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NYFF Review: “The Tale of King Crab” Basks in the Wonder of Legend

Written by: Christopher Llewellyn Reed | October 10th, 2021

Film poster: “The Tale of King Crab”

The Tale of King Crab (Alessio Rigo de Righi/Matteo Zoppis, 2021) 3½ out of 4 stars.

Heretofore documentary filmmakers Alessio Rigo de Righi and Matteo Zoppis (Il solengo) try their hand at a fictional narrative, albeit one grounded in their previous nonfiction work, to deliver a two-part fable of failure and rebirth. Set, in the beginning, in a small Italian municipality north of Rome, the movie then jumps to the majestic peaks of Argentina’s southern Tierra del Fuego province. All the while, de Righi and Zoppis explore the role of oral traditions in the shaping of myth and legend, folk songs and stories populating both the diegetic and non-diegetic audio landscapes. This expressive sound design is complemented by beautiful cinematography, shot perfectly to evoke the film’s late-19th-century period. If ultimately not quite as sublime as the mountains in which its final scenes take place, The Tale of King Crab is still a work of genuine cinematic imagination and power.

The film starts in the present, though in an atmosphere redolent of nostalgia, as a group of elderly men gather for a meal, sharing tunes and tales. Soon they land on the story of one Luciano, a doctor’s son who lived in their region well over a hundred years ago. They differ on what exactly happened to him and why, but agree that he was a drunk, among other identities. We then leave our narrators and leap to the past, meeting Luciano (Gabriele Silli), himself. He’s a bit of a ne’er-do-well, always drinking and causing trouble, despite (or maybe because of) his bourgeois background. Angry that the local prince has decided to block the main route normally used by shepherds to move their flocks, Luciano breaks down the offending door. One thing leads to another, and he is forced to flee into exile after setting a fire in an alcoholic rage.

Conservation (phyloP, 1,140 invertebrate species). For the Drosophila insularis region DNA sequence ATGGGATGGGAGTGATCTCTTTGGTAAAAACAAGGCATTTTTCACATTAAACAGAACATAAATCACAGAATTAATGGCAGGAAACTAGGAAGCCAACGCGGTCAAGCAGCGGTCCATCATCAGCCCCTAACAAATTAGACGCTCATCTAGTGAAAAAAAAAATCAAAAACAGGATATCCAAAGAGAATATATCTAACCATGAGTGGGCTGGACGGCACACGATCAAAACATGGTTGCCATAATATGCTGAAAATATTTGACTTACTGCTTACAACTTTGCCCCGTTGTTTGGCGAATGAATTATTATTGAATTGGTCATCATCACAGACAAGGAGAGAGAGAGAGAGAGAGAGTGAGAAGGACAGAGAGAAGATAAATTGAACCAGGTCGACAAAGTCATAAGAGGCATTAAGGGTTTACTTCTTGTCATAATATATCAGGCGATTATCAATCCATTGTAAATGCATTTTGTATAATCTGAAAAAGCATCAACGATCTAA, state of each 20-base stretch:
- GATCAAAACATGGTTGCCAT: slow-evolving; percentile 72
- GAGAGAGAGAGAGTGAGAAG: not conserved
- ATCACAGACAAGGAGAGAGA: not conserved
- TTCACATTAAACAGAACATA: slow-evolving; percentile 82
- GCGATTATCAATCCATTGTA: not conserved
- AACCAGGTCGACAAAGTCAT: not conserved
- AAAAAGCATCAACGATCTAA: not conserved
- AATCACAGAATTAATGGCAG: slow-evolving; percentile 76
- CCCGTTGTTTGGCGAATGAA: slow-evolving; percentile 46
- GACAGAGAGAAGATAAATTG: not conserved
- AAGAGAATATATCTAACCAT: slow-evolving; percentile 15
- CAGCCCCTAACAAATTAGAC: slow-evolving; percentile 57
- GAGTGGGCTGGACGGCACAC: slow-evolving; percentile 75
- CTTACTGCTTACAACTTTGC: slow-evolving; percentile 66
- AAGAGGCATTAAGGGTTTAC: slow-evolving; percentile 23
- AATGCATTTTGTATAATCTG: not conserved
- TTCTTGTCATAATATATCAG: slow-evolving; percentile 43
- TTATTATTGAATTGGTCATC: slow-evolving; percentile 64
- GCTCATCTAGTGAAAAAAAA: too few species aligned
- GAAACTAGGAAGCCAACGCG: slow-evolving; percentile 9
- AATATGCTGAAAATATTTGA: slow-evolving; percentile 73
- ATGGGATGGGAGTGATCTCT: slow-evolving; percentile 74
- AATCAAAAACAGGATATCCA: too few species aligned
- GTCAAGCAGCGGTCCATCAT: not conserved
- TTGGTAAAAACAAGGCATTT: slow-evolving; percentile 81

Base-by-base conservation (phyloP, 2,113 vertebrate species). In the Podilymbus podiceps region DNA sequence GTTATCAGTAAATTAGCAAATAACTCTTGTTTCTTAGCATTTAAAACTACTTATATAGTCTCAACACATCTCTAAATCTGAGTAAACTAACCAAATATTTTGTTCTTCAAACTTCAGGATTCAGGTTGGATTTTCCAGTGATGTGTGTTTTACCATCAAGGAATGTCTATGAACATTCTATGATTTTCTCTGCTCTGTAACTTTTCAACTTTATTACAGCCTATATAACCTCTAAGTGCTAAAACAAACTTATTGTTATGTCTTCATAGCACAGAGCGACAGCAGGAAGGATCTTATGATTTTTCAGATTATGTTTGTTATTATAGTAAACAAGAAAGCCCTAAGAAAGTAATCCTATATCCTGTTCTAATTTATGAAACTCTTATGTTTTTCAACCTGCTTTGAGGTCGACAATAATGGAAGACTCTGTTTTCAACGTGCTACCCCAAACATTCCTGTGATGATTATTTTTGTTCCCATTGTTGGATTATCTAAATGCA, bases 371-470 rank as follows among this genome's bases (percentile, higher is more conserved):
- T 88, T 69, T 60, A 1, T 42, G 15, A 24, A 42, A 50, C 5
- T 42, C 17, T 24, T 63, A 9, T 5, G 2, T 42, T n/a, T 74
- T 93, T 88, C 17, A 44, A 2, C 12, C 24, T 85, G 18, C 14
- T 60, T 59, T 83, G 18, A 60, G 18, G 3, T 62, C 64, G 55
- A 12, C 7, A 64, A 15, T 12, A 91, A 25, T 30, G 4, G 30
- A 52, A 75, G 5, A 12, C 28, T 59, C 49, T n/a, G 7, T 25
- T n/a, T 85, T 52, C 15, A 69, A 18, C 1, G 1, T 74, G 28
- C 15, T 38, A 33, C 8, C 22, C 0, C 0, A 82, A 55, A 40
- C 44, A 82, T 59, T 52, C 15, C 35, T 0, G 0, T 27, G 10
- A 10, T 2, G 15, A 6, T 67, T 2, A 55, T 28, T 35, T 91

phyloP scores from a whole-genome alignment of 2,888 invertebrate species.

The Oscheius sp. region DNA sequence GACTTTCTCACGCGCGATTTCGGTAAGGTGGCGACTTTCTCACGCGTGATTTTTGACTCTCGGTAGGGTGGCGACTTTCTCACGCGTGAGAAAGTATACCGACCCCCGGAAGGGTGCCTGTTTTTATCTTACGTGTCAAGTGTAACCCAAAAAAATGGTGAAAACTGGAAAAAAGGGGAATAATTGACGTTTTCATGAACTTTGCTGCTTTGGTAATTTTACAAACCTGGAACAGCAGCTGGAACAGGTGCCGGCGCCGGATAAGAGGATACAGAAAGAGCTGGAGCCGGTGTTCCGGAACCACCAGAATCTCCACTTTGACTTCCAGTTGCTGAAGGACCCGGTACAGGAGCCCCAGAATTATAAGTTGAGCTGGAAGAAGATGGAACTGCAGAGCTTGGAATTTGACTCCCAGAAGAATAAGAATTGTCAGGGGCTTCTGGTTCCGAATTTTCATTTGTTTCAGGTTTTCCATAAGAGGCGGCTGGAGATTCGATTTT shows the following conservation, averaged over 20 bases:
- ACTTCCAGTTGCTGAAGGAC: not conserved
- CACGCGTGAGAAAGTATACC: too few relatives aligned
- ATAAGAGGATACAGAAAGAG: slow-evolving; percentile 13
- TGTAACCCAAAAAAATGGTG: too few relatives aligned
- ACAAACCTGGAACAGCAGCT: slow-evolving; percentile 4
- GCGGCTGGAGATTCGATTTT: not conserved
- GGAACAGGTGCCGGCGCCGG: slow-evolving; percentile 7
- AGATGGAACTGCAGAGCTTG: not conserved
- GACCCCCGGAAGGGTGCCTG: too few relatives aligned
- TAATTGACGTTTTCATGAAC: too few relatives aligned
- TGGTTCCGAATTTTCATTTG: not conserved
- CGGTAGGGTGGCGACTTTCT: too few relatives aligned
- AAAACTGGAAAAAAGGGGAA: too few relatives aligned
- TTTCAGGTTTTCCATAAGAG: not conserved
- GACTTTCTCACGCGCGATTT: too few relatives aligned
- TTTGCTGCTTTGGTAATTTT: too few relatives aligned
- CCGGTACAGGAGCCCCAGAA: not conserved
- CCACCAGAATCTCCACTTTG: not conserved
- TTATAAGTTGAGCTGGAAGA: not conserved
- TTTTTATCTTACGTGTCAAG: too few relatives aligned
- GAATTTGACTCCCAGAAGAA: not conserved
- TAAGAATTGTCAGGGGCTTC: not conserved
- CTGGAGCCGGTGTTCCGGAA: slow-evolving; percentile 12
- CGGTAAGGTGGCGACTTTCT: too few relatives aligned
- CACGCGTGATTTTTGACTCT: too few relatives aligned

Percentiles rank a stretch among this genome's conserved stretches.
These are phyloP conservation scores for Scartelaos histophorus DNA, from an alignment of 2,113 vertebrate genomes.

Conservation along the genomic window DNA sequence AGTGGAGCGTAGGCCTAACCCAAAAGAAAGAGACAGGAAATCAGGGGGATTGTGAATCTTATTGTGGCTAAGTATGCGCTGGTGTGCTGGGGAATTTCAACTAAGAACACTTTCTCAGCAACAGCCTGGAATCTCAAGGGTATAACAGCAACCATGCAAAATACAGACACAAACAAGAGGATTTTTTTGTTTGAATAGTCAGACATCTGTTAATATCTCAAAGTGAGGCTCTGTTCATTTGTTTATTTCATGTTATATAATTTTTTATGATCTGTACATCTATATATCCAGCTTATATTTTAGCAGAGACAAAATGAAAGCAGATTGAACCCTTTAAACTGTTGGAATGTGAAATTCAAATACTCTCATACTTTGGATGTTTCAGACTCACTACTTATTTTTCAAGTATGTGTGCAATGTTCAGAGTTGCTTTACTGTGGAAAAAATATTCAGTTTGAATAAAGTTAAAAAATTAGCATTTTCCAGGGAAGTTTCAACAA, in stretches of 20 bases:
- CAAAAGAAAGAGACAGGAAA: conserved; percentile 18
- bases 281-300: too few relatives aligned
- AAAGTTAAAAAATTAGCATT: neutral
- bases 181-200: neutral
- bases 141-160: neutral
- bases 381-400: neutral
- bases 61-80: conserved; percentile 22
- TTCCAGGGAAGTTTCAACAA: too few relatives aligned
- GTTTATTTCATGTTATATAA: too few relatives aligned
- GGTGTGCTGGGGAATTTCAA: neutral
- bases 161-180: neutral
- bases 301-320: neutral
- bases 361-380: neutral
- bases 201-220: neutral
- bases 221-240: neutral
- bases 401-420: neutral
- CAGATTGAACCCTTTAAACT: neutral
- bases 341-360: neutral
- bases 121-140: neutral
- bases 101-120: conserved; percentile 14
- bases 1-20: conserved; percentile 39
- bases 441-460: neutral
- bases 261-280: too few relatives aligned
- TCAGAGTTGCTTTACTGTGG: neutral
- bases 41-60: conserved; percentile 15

l-r: Gabriele Silli and Maria Alexandra Lungu in THE TALE OF KING CRAB ©Oscilloscope Laboratories

All the while, and before decamping for Argentina, Luciano falls in love with Emma (Maria Alexandra Lungu), a farmer’s daughter. Though he has no real prospects in life, she has very few options and returns his affections. She hopes to escape the doldrums of the future set out for her and sees something in Luciano’s free spirit that promises adventure. Unfortunately, her father, Severino (Severino Sperandio), is having none of it. Violence ensues, tempers flare even more, and sparks ignite that will set ablaze the deadly conflagration. We return to our opening dinner, where the old men debate what happened next. Cut to Tierra del Fuego for part 2, entitled “The Asshole of the World.”

There, we meet new characters and rediscover Luciano, now, somehow, in priest’s clothes. A different priest provides voiceover, in words taken from his diary, explaining that there is treasure hidden somewhere down here. A group of mercenaries are on the hunt, fighting (and killing) amongst themselves to find the gold. Along the way, they run into Luciano, who swears that the only way to locate the stash is with a crab as a compass. Where did he come from and how did he get here? That’s less important than the magical realism of it all. Whether or not there are real riches to be recovered or it’s just a fairy tale matters not at all to the movie’s ultimate goal, which is to bask in the joys of storytelling. And at the end, redemption, of a sort, awaits, Luciano and Emma together once more. Is it all but a legend? Perhaps, but that’s the joy of the human experience.

Gabriele Silli in THE TALE OF KING CRAB ©Oscilloscope Laboratories

Christopher Llewellyn Reed is a film critic, filmmaker, and educator, as well as Film Festival Today's Editor. A member of both the Online Film Critics Society (OFCS) and the Washington DC Area Film Critics Association (WAFCA), and a Rotten Tomatoes-approved film critic, Chris is, in addition, lead film critic at Hammer to Nail and the author of Film Editing: Theory and Practice.

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